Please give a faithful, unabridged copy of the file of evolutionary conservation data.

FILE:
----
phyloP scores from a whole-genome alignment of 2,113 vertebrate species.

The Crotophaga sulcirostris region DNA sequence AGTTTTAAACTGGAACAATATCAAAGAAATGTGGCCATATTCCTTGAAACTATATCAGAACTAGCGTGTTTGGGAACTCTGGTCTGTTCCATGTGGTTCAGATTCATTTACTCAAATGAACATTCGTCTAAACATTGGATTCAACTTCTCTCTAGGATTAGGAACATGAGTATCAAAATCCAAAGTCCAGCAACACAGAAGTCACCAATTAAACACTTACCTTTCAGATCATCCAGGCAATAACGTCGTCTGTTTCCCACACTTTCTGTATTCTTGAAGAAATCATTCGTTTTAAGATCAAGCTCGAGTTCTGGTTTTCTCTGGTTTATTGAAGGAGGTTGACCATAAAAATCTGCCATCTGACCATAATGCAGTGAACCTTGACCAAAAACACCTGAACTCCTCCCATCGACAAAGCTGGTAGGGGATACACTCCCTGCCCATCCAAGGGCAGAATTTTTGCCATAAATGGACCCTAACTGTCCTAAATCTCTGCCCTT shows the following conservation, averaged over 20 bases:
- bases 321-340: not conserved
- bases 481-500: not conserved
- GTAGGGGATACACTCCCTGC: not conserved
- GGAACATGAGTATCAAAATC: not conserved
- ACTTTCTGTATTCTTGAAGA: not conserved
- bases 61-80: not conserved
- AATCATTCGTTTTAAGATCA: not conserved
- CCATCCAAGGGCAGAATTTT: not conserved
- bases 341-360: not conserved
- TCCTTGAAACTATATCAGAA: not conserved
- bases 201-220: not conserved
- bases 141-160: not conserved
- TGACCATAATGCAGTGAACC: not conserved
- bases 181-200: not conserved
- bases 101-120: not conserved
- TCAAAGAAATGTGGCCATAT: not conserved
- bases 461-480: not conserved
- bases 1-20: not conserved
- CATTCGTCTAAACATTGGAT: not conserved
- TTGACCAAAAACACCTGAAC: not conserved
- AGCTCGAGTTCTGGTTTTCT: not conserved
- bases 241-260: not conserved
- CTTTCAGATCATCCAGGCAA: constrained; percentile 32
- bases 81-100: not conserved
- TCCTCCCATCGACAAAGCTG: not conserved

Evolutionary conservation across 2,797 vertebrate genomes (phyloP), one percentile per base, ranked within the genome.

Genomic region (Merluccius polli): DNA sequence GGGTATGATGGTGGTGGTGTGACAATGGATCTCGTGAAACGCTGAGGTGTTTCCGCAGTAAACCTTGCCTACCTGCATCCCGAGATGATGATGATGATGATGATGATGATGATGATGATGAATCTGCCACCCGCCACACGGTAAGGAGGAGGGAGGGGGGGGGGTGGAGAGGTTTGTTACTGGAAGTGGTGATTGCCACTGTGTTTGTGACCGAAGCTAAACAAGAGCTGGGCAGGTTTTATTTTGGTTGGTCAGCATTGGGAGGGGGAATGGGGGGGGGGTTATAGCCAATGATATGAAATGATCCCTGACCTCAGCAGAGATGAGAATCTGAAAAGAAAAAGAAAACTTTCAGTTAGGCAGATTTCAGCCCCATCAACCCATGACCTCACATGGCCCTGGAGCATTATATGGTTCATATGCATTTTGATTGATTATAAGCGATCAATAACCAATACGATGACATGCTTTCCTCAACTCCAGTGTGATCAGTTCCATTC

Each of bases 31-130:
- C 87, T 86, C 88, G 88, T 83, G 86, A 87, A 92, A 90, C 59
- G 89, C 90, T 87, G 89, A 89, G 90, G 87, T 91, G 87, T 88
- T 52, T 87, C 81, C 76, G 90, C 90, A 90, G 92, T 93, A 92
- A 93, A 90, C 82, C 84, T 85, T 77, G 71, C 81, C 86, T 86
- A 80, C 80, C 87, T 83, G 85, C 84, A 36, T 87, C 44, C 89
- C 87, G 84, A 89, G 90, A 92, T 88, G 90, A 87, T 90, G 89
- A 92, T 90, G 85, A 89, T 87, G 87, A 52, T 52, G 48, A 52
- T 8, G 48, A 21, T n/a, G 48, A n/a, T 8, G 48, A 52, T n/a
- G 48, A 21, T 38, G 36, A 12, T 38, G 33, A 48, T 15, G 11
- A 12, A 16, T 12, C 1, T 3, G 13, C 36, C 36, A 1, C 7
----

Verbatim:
phyloP scores from a whole-genome alignment of 2,113 vertebrate species.

The Crotophaga sulcirostris region DNA sequence AGTTTTAAACTGGAACAATATCAAAGAAATGTGGCCATATTCCTTGAAACTATATCAGAACTAGCGTGTTTGGGAACTCTGGTCTGTTCCATGTGGTTCAGATTCATTTACTCAAATGAACATTCGTCTAAACATTGGATTCAACTTCTCTCTAGGATTAGGAACATGAGTATCAAAATCCAAAGTCCAGCAACACAGAAGTCACCAATTAAACACTTACCTTTCAGATCATCCAGGCAATAACGTCGTCTGTTTCCCACACTTTCTGTATTCTTGAAGAAATCATTCGTTTTAAGATCAAGCTCGAGTTCTGGTTTTCTCTGGTTTATTGAAGGAGGTTGACCATAAAAATCTGCCATCTGACCATAATGCAGTGAACCTTGACCAAAAACACCTGAACTCCTCCCATCGACAAAGCTGGTAGGGGATACACTCCCTGCCCATCCAAGGGCAGAATTTTTGCCATAAATGGACCCTAACTGTCCTAAATCTCTGCCCTT shows the following conservation, averaged over 20 bases:
- bases 321-340: not conserved
- bases 481-500: not conserved
- GTAGGGGATACACTCCCTGC: not conserved
- GGAACATGAGTATCAAAATC: not conserved
- ACTTTCTGTATTCTTGAAGA: not conserved
- bases 61-80: not conserved
- AATCATTCGTTTTAAGATCA: not conserved
- CCATCCAAGGGCAGAATTTT: not conserved
- bases 341-360: not conserved
- TCCTTGAAACTATATCAGAA: not conserved
- bases 201-220: not conserved
- bases 141-160: not conserved
- TGACCATAATGCAGTGAACC: not conserved
- bases 181-200: not conserved
- bases 101-120: not conserved
- TCAAAGAAATGTGGCCATAT: not conserved
- bases 461-480: not conserved
- bases 1-20: not conserved
- CATTCGTCTAAACATTGGAT: not conserved
- TTGACCAAAAACACCTGAAC: not conserved
- AGCTCGAGTTCTGGTTTTCT: not conserved
- bases 241-260: not conserved
- CTTTCAGATCATCCAGGCAA: constrained; percentile 32
- bases 81-100: not conserved
- TCCTCCCATCGACAAAGCTG: not conserved

Evolutionary conservation across 2,797 vertebrate genomes (phyloP), one percentile per base, ranked within the genome.

Genomic region (Merluccius polli): DNA sequence GGGTATGATGGTGGTGGTGTGACAATGGATCTCGTGAAACGCTGAGGTGTTTCCGCAGTAAACCTTGCCTACCTGCATCCCGAGATGATGATGATGATGATGATGATGATGATGATGATGAATCTGCCACCCGCCACACGGTAAGGAGGAGGGAGGGGGGGGGGTGGAGAGGTTTGTTACTGGAAGTGGTGATTGCCACTGTGTTTGTGACCGAAGCTAAACAAGAGCTGGGCAGGTTTTATTTTGGTTGGTCAGCATTGGGAGGGGGAATGGGGGGGGGGTTATAGCCAATGATATGAAATGATCCCTGACCTCAGCAGAGATGAGAATCTGAAAAGAAAAAGAAAACTTTCAGTTAGGCAGATTTCAGCCCCATCAACCCATGACCTCACATGGCCCTGGAGCATTATATGGTTCATATGCATTTTGATTGATTATAAGCGATCAATAACCAATACGATGACATGCTTTCCTCAACTCCAGTGTGATCAGTTCCATTC

Each of bases 31-130:
- C 87, T 86, C 88, G 88, T 83, G 86, A 87, A 92, A 90, C 59
- G 89, C 90, T 87, G 89, A 89, G 90, G 87, T 91, G 87, T 88
- T 52, T 87, C 81, C 76, G 90, C 90, A 90, G 92, T 93, A 92
- A 93, A 90, C 82, C 84, T 85, T 77, G 71, C 81, C 86, T 86
- A 80, C 80, C 87, T 83, G 85, C 84, A 36, T 87, C 44, C 89
- C 87, G 84, A 89, G 90, A 92, T 88, G 90, A 87, T 90, G 89
- A 92, T 90, G 85, A 89, T 87, G 87, A 52, T 52, G 48, A 52
- T 8, G 48, A 21, T n/a, G 48, A n/a, T 8, G 48, A 52, T n/a
- G 48, A 21, T 38, G 36, A 12, T 38, G 33, A 48, T 15, G 11
- A 12, A 16, T 12, C 1, T 3, G 13, C 36, C 36, A 1, C 7